All this happens in a heavily front-loaded barrage of exposition within the first 15 minutes. It’s a shocking scenario, yet if you don’t think about it too closely you may find yourself disturbed by the fact that fighting a war this way does sound cleaner and less wasteful. But something is clearly horribly wrong with the entire situation. It requires people to willingly submit themselves to death at any time, with just a day’s notice. When Kirk expresses incredulity to Mea 3, she explains that it’s their duty – if they don’t report for death, then they will bring terrible and terribly real war and destruction down on their entire planet. This is such a horrible thought that everyone goes along with the set-up.

Kirk and co. are placed in a locked room. An interesting decoration in the room is what looks like an inverted Christian cross, made of flowers. I had to look twice, but this is exactly what it looks like. I’d be tempted to say it was symbolic, but I’m not sure what message they could have been going for there. Spock manages to break them out by applying a “Vulcanian” telepathic suggestion through the wall, affecting the guard posted outside. (They still haven’t switched to the demonym “Vulcan”.)

Scotty, on board the Enterprise, enters a log report in which he mentions that “the captain and first officer” are missing on the surface – making no mention whatsoever of the three redshirts with them! Yes, they’re that expendable. In an attempt to make sure everyone on board dies, Eminiar opens fire on the Enterprise, using a “sonic attack”. It must be a particularly advanced sonic attack for the sound waves to travel through the vacuum of space and affect the Enterprise in orbit. The anonymous helmsman extra reports that the attack is an astonishing “decibels measuring 18 to the 12th power” – or about 10 to the 15th power for anyone who prefers working in decimal notation.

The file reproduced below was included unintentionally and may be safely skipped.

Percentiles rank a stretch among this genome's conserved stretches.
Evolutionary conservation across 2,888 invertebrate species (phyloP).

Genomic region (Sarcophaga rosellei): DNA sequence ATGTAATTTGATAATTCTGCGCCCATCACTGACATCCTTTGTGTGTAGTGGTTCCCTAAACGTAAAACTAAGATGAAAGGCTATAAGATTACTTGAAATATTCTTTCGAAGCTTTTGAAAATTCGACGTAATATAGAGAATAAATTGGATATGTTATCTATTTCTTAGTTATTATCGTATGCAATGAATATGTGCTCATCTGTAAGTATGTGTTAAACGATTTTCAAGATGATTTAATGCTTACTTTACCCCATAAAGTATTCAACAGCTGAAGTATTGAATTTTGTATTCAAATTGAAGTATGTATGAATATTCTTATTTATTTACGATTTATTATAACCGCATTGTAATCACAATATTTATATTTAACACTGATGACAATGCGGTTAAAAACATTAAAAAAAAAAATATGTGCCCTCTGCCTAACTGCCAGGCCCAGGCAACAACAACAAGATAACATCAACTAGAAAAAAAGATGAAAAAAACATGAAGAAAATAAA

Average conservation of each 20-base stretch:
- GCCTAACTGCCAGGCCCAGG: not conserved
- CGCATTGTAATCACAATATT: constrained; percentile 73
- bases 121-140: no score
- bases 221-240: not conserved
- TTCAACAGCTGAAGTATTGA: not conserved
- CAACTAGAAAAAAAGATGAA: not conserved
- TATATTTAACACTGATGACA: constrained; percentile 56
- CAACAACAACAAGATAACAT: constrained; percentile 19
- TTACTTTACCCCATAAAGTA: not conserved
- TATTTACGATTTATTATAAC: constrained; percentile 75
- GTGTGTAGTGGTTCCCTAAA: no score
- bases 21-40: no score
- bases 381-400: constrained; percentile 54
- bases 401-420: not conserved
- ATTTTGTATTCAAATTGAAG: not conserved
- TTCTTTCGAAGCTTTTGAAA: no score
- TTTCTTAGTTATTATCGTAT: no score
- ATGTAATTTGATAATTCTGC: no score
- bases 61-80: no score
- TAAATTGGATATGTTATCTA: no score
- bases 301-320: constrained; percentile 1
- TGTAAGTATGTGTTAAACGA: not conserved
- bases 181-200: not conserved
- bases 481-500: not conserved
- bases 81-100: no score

Anan 7 uses a voice synthesiser to impersonate Kirk and tell Scotty back on the Enterprise that the natives are friendly and everyone on board should beam down immediately for shore leave. This makes Scotty a bit suspicious, but pleases Ambassador Fox. Fox orders Scotty to lower the screens (again, they haven’t yet switched to “shields”), which he’d raised during the attack (explained away as a misunderstanding by Anan 7 using Kirk’s voice). Scotty sensibly refuses point blank, which angers Fox, who goes to beam down.